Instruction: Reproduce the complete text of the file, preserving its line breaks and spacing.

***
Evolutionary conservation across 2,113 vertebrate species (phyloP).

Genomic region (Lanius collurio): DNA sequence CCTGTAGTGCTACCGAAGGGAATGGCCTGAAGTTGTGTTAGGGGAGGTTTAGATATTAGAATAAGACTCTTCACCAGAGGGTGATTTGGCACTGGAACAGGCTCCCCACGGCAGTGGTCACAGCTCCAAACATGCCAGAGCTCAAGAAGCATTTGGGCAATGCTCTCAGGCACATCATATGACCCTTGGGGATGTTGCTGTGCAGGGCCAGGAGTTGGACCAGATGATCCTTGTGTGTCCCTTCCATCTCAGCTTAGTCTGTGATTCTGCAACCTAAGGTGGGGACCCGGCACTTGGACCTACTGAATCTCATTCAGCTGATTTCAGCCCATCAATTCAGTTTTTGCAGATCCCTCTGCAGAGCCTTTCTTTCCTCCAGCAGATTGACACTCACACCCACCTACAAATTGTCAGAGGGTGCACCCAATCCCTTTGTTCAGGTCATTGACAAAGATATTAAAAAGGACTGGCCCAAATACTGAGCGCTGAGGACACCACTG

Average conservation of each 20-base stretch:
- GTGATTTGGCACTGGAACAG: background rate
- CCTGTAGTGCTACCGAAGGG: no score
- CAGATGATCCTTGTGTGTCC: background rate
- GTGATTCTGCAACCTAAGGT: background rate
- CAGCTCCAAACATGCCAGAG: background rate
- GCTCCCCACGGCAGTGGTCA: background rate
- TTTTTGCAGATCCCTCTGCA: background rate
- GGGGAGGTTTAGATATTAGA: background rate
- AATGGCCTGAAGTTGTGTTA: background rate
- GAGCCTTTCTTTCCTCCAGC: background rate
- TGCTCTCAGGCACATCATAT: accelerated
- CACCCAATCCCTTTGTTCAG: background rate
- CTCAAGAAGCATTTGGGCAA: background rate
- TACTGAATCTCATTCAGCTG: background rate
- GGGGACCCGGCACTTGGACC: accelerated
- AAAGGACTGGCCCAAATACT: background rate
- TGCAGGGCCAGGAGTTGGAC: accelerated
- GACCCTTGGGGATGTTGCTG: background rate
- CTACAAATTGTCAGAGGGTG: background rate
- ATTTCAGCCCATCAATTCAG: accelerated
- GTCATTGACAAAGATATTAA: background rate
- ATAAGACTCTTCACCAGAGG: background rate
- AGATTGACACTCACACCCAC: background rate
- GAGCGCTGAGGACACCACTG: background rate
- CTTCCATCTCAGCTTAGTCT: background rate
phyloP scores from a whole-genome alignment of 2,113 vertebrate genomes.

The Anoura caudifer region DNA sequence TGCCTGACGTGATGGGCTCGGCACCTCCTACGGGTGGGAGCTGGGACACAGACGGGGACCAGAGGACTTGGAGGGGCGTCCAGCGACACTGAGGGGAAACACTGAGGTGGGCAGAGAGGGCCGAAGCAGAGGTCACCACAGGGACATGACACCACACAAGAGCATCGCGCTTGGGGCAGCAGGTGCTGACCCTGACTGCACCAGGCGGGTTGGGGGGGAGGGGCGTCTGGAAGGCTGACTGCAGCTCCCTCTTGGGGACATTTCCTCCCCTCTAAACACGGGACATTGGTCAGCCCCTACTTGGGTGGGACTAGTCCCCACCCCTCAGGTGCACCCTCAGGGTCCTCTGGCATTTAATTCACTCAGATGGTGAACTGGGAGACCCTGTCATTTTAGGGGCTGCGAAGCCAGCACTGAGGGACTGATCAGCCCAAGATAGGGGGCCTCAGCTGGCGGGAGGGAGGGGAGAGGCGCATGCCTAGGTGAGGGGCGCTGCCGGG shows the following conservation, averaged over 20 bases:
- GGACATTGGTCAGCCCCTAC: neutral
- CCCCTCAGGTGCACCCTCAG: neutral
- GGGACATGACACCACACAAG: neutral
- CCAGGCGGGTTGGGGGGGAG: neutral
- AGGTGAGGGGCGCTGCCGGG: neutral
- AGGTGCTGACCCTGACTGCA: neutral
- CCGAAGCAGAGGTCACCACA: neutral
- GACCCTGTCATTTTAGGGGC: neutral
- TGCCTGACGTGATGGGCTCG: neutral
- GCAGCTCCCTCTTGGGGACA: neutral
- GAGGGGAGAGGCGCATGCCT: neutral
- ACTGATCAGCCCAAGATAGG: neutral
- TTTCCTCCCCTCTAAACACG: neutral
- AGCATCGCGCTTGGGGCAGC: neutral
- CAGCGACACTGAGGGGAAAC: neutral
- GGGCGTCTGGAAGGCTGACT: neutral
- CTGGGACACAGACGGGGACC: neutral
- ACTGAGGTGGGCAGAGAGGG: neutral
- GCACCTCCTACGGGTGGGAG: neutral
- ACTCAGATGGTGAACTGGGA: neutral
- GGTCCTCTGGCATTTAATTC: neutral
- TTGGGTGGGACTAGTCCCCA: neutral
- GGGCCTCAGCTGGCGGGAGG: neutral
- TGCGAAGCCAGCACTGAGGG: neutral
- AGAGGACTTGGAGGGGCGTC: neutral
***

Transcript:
Evolutionary conservation across 2,113 vertebrate species (phyloP).

Genomic region (Lanius collurio): DNA sequence CCTGTAGTGCTACCGAAGGGAATGGCCTGAAGTTGTGTTAGGGGAGGTTTAGATATTAGAATAAGACTCTTCACCAGAGGGTGATTTGGCACTGGAACAGGCTCCCCACGGCAGTGGTCACAGCTCCAAACATGCCAGAGCTCAAGAAGCATTTGGGCAATGCTCTCAGGCACATCATATGACCCTTGGGGATGTTGCTGTGCAGGGCCAGGAGTTGGACCAGATGATCCTTGTGTGTCCCTTCCATCTCAGCTTAGTCTGTGATTCTGCAACCTAAGGTGGGGACCCGGCACTTGGACCTACTGAATCTCATTCAGCTGATTTCAGCCCATCAATTCAGTTTTTGCAGATCCCTCTGCAGAGCCTTTCTTTCCTCCAGCAGATTGACACTCACACCCACCTACAAATTGTCAGAGGGTGCACCCAATCCCTTTGTTCAGGTCATTGACAAAGATATTAAAAAGGACTGGCCCAAATACTGAGCGCTGAGGACACCACTG

Average conservation of each 20-base stretch:
- GTGATTTGGCACTGGAACAG: background rate
- CCTGTAGTGCTACCGAAGGG: no score
- CAGATGATCCTTGTGTGTCC: background rate
- GTGATTCTGCAACCTAAGGT: background rate
- CAGCTCCAAACATGCCAGAG: background rate
- GCTCCCCACGGCAGTGGTCA: background rate
- TTTTTGCAGATCCCTCTGCA: background rate
- GGGGAGGTTTAGATATTAGA: background rate
- AATGGCCTGAAGTTGTGTTA: background rate
- GAGCCTTTCTTTCCTCCAGC: background rate
- TGCTCTCAGGCACATCATAT: accelerated
- CACCCAATCCCTTTGTTCAG: background rate
- CTCAAGAAGCATTTGGGCAA: background rate
- TACTGAATCTCATTCAGCTG: background rate
- GGGGACCCGGCACTTGGACC: accelerated
- AAAGGACTGGCCCAAATACT: background rate
- TGCAGGGCCAGGAGTTGGAC: accelerated
- GACCCTTGGGGATGTTGCTG: background rate
- CTACAAATTGTCAGAGGGTG: background rate
- ATTTCAGCCCATCAATTCAG: accelerated
- GTCATTGACAAAGATATTAA: background rate
- ATAAGACTCTTCACCAGAGG: background rate
- AGATTGACACTCACACCCAC: background rate
- GAGCGCTGAGGACACCACTG: background rate
- CTTCCATCTCAGCTTAGTCT: background rate
phyloP scores from a whole-genome alignment of 2,113 vertebrate genomes.

The Anoura caudifer region DNA sequence TGCCTGACGTGATGGGCTCGGCACCTCCTACGGGTGGGAGCTGGGACACAGACGGGGACCAGAGGACTTGGAGGGGCGTCCAGCGACACTGAGGGGAAACACTGAGGTGGGCAGAGAGGGCCGAAGCAGAGGTCACCACAGGGACATGACACCACACAAGAGCATCGCGCTTGGGGCAGCAGGTGCTGACCCTGACTGCACCAGGCGGGTTGGGGGGGAGGGGCGTCTGGAAGGCTGACTGCAGCTCCCTCTTGGGGACATTTCCTCCCCTCTAAACACGGGACATTGGTCAGCCCCTACTTGGGTGGGACTAGTCCCCACCCCTCAGGTGCACCCTCAGGGTCCTCTGGCATTTAATTCACTCAGATGGTGAACTGGGAGACCCTGTCATTTTAGGGGCTGCGAAGCCAGCACTGAGGGACTGATCAGCCCAAGATAGGGGGCCTCAGCTGGCGGGAGGGAGGGGAGAGGCGCATGCCTAGGTGAGGGGCGCTGCCGGG shows the following conservation, averaged over 20 bases:
- GGACATTGGTCAGCCCCTAC: neutral
- CCCCTCAGGTGCACCCTCAG: neutral
- GGGACATGACACCACACAAG: neutral
- CCAGGCGGGTTGGGGGGGAG: neutral
- AGGTGAGGGGCGCTGCCGGG: neutral
- AGGTGCTGACCCTGACTGCA: neutral
- CCGAAGCAGAGGTCACCACA: neutral
- GACCCTGTCATTTTAGGGGC: neutral
- TGCCTGACGTGATGGGCTCG: neutral
- GCAGCTCCCTCTTGGGGACA: neutral
- GAGGGGAGAGGCGCATGCCT: neutral
- ACTGATCAGCCCAAGATAGG: neutral
- TTTCCTCCCCTCTAAACACG: neutral
- AGCATCGCGCTTGGGGCAGC: neutral
- CAGCGACACTGAGGGGAAAC: neutral
- GGGCGTCTGGAAGGCTGACT: neutral
- CTGGGACACAGACGGGGACC: neutral
- ACTGAGGTGGGCAGAGAGGG: neutral
- GCACCTCCTACGGGTGGGAG: neutral
- ACTCAGATGGTGAACTGGGA: neutral
- GGTCCTCTGGCATTTAATTC: neutral
- TTGGGTGGGACTAGTCCCCA: neutral
- GGGCCTCAGCTGGCGGGAGG: neutral
- TGCGAAGCCAGCACTGAGGG: neutral
- AGAGGACTTGGAGGGGCGTC: neutral